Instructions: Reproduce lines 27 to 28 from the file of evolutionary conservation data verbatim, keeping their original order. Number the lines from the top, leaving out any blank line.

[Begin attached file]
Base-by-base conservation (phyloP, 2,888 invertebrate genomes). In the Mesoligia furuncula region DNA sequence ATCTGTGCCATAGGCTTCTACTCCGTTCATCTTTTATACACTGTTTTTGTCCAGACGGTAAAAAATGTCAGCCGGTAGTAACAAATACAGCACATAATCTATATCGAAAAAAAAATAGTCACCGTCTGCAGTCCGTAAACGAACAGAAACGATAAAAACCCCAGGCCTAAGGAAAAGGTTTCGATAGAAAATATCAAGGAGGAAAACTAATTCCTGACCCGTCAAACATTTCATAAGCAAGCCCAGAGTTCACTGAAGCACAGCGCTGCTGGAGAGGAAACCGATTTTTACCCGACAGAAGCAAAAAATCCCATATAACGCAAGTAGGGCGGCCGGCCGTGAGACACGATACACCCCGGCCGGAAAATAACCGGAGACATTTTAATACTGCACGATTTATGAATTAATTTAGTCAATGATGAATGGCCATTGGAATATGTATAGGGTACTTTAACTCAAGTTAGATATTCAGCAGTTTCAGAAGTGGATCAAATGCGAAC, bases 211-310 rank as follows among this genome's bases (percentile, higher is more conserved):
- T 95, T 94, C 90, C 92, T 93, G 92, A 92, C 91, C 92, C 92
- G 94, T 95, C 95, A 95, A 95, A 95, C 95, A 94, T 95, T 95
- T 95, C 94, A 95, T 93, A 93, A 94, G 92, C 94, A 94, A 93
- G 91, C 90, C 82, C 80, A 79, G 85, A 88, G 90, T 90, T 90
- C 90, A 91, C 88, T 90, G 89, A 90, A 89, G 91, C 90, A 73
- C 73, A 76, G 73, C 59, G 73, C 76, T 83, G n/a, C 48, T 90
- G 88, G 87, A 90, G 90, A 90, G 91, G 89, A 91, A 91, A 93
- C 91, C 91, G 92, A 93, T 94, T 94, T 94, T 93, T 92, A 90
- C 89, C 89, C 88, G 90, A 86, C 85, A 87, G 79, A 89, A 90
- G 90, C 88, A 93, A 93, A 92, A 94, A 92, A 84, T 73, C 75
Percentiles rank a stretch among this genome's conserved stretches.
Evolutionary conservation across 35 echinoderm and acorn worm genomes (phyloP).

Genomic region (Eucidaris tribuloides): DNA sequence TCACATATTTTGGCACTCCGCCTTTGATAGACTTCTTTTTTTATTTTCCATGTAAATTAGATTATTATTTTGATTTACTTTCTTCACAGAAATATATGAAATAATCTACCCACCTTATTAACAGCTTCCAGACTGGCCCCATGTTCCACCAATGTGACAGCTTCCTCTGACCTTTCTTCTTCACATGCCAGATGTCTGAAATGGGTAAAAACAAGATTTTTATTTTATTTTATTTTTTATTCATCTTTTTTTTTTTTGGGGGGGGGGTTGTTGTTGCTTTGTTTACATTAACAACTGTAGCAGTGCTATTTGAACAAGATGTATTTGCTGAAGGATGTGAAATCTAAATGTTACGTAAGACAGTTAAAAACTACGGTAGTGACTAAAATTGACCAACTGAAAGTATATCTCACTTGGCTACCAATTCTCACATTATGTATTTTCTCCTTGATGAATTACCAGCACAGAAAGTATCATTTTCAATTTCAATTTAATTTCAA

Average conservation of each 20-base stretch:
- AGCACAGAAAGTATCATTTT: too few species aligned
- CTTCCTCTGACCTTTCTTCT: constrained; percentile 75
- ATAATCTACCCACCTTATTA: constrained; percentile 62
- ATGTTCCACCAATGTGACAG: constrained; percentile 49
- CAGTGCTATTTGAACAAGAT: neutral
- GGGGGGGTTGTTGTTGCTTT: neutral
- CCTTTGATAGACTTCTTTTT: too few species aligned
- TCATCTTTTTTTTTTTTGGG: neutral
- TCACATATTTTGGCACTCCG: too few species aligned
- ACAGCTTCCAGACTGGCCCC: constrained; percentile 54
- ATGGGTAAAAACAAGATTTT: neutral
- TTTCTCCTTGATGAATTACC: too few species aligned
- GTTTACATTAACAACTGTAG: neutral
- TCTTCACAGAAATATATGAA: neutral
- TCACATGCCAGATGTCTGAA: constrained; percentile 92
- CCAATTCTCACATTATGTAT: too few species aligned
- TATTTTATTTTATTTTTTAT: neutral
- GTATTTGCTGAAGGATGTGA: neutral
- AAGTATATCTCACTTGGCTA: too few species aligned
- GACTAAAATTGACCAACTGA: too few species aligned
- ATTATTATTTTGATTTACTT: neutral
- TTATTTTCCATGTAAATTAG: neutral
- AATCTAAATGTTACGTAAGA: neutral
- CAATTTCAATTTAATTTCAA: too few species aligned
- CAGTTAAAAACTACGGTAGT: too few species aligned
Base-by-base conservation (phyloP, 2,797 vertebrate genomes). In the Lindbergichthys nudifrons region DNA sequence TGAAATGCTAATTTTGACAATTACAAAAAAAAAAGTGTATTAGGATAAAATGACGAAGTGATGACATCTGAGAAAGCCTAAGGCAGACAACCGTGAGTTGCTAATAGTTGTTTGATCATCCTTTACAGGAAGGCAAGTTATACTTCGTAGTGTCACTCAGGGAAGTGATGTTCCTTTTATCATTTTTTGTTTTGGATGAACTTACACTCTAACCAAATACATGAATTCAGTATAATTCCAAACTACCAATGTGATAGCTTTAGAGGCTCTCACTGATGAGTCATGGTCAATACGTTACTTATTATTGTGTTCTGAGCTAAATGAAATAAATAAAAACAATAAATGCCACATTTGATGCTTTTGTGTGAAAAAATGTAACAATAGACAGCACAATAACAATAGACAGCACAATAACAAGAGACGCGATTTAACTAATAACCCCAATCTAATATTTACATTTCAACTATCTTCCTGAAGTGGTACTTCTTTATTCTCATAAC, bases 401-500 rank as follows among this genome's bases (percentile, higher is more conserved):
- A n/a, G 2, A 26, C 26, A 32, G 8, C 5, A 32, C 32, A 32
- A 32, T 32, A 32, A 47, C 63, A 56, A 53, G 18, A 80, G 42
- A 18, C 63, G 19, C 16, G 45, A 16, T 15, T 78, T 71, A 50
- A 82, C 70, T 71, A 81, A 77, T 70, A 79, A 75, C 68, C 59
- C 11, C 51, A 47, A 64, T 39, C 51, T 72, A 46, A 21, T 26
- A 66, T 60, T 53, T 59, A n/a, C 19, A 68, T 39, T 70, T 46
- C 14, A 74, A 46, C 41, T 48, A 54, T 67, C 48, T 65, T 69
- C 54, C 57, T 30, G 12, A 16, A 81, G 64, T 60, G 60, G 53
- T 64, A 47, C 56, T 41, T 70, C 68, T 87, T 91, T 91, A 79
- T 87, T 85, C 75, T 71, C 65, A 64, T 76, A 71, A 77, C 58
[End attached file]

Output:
- TTTCTCCTTGATGAATTACC: too few species aligned
- GTTTACATTAACAACTGTAG: neutral